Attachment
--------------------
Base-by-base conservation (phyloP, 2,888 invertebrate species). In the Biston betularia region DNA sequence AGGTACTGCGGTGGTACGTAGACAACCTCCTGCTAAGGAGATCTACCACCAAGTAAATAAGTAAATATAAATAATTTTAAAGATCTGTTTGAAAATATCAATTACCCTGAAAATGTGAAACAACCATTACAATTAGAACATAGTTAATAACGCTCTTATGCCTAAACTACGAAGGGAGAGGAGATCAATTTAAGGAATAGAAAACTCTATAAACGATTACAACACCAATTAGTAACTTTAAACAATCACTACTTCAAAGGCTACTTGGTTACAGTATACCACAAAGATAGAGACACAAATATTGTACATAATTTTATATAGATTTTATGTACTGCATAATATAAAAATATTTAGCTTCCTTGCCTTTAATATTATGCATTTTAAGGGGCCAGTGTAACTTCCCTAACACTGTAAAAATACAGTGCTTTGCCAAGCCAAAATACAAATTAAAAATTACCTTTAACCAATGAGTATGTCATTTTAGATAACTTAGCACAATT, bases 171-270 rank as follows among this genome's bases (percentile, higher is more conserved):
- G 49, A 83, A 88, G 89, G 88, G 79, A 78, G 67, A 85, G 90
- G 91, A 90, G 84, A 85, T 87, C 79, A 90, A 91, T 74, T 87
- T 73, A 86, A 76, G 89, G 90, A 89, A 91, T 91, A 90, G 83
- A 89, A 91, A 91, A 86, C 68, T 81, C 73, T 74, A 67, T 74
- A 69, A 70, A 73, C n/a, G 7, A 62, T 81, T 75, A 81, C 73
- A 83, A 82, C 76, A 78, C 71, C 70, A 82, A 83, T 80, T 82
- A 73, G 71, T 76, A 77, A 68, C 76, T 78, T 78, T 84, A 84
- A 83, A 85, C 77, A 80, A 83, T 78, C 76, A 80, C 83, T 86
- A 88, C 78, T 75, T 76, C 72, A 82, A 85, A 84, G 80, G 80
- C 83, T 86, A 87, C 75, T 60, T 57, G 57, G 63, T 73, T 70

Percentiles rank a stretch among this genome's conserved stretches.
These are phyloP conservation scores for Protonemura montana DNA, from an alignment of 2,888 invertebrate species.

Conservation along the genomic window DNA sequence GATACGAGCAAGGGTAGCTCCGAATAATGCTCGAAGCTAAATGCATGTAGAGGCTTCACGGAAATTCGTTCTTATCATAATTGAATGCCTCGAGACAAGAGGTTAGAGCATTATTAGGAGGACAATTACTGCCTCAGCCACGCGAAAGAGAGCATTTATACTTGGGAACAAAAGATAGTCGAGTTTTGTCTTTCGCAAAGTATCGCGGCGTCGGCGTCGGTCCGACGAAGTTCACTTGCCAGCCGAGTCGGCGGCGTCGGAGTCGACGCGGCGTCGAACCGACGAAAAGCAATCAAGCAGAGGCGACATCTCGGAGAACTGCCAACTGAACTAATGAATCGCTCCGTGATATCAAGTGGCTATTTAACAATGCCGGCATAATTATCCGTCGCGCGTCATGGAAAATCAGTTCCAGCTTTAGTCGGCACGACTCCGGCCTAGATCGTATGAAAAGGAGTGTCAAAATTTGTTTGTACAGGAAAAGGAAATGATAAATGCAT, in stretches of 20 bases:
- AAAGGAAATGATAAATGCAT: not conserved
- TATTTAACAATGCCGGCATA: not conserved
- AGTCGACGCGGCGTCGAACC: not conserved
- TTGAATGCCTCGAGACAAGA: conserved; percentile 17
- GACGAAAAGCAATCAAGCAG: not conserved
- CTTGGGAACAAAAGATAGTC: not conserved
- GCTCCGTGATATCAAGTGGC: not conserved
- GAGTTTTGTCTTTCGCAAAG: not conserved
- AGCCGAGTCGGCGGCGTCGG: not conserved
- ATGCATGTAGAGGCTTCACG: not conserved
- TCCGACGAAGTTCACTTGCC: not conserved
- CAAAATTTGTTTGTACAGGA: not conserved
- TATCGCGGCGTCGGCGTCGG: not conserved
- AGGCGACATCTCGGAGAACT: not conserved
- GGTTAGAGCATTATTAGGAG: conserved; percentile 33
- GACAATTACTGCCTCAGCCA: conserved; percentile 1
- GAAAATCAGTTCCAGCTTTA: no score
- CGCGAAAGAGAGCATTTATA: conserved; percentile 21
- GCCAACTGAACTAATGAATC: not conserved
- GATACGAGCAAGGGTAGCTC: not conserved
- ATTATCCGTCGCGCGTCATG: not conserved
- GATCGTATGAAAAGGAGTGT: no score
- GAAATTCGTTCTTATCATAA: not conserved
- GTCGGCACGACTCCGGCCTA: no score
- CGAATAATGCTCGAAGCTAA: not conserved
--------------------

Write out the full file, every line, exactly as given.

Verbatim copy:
Base-by-base conservation (phyloP, 2,888 invertebrate species). In the Biston betularia region DNA sequence AGGTACTGCGGTGGTACGTAGACAACCTCCTGCTAAGGAGATCTACCACCAAGTAAATAAGTAAATATAAATAATTTTAAAGATCTGTTTGAAAATATCAATTACCCTGAAAATGTGAAACAACCATTACAATTAGAACATAGTTAATAACGCTCTTATGCCTAAACTACGAAGGGAGAGGAGATCAATTTAAGGAATAGAAAACTCTATAAACGATTACAACACCAATTAGTAACTTTAAACAATCACTACTTCAAAGGCTACTTGGTTACAGTATACCACAAAGATAGAGACACAAATATTGTACATAATTTTATATAGATTTTATGTACTGCATAATATAAAAATATTTAGCTTCCTTGCCTTTAATATTATGCATTTTAAGGGGCCAGTGTAACTTCCCTAACACTGTAAAAATACAGTGCTTTGCCAAGCCAAAATACAAATTAAAAATTACCTTTAACCAATGAGTATGTCATTTTAGATAACTTAGCACAATT, bases 171-270 rank as follows among this genome's bases (percentile, higher is more conserved):
- G 49, A 83, A 88, G 89, G 88, G 79, A 78, G 67, A 85, G 90
- G 91, A 90, G 84, A 85, T 87, C 79, A 90, A 91, T 74, T 87
- T 73, A 86, A 76, G 89, G 90, A 89, A 91, T 91, A 90, G 83
- A 89, A 91, A 91, A 86, C 68, T 81, C 73, T 74, A 67, T 74
- A 69, A 70, A 73, C n/a, G 7, A 62, T 81, T 75, A 81, C 73
- A 83, A 82, C 76, A 78, C 71, C 70, A 82, A 83, T 80, T 82
- A 73, G 71, T 76, A 77, A 68, C 76, T 78, T 78, T 84, A 84
- A 83, A 85, C 77, A 80, A 83, T 78, C 76, A 80, C 83, T 86
- A 88, C 78, T 75, T 76, C 72, A 82, A 85, A 84, G 80, G 80
- C 83, T 86, A 87, C 75, T 60, T 57, G 57, G 63, T 73, T 70

Percentiles rank a stretch among this genome's conserved stretches.
These are phyloP conservation scores for Protonemura montana DNA, from an alignment of 2,888 invertebrate species.

Conservation along the genomic window DNA sequence GATACGAGCAAGGGTAGCTCCGAATAATGCTCGAAGCTAAATGCATGTAGAGGCTTCACGGAAATTCGTTCTTATCATAATTGAATGCCTCGAGACAAGAGGTTAGAGCATTATTAGGAGGACAATTACTGCCTCAGCCACGCGAAAGAGAGCATTTATACTTGGGAACAAAAGATAGTCGAGTTTTGTCTTTCGCAAAGTATCGCGGCGTCGGCGTCGGTCCGACGAAGTTCACTTGCCAGCCGAGTCGGCGGCGTCGGAGTCGACGCGGCGTCGAACCGACGAAAAGCAATCAAGCAGAGGCGACATCTCGGAGAACTGCCAACTGAACTAATGAATCGCTCCGTGATATCAAGTGGCTATTTAACAATGCCGGCATAATTATCCGTCGCGCGTCATGGAAAATCAGTTCCAGCTTTAGTCGGCACGACTCCGGCCTAGATCGTATGAAAAGGAGTGTCAAAATTTGTTTGTACAGGAAAAGGAAATGATAAATGCAT, in stretches of 20 bases:
- AAAGGAAATGATAAATGCAT: not conserved
- TATTTAACAATGCCGGCATA: not conserved
- AGTCGACGCGGCGTCGAACC: not conserved
- TTGAATGCCTCGAGACAAGA: conserved; percentile 17
- GACGAAAAGCAATCAAGCAG: not conserved
- CTTGGGAACAAAAGATAGTC: not conserved
- GCTCCGTGATATCAAGTGGC: not conserved
- GAGTTTTGTCTTTCGCAAAG: not conserved
- AGCCGAGTCGGCGGCGTCGG: not conserved
- ATGCATGTAGAGGCTTCACG: not conserved
- TCCGACGAAGTTCACTTGCC: not conserved
- CAAAATTTGTTTGTACAGGA: not conserved
- TATCGCGGCGTCGGCGTCGG: not conserved
- AGGCGACATCTCGGAGAACT: not conserved
- GGTTAGAGCATTATTAGGAG: conserved; percentile 33
- GACAATTACTGCCTCAGCCA: conserved; percentile 1
- GAAAATCAGTTCCAGCTTTA: no score
- CGCGAAAGAGAGCATTTATA: conserved; percentile 21
- GCCAACTGAACTAATGAATC: not conserved
- GATACGAGCAAGGGTAGCTC: not conserved
- ATTATCCGTCGCGCGTCATG: not conserved
- GATCGTATGAAAAGGAGTGT: no score
- GAAATTCGTTCTTATCATAA: not conserved
- GTCGGCACGACTCCGGCCTA: no score
- CGAATAATGCTCGAAGCTAA: not conserved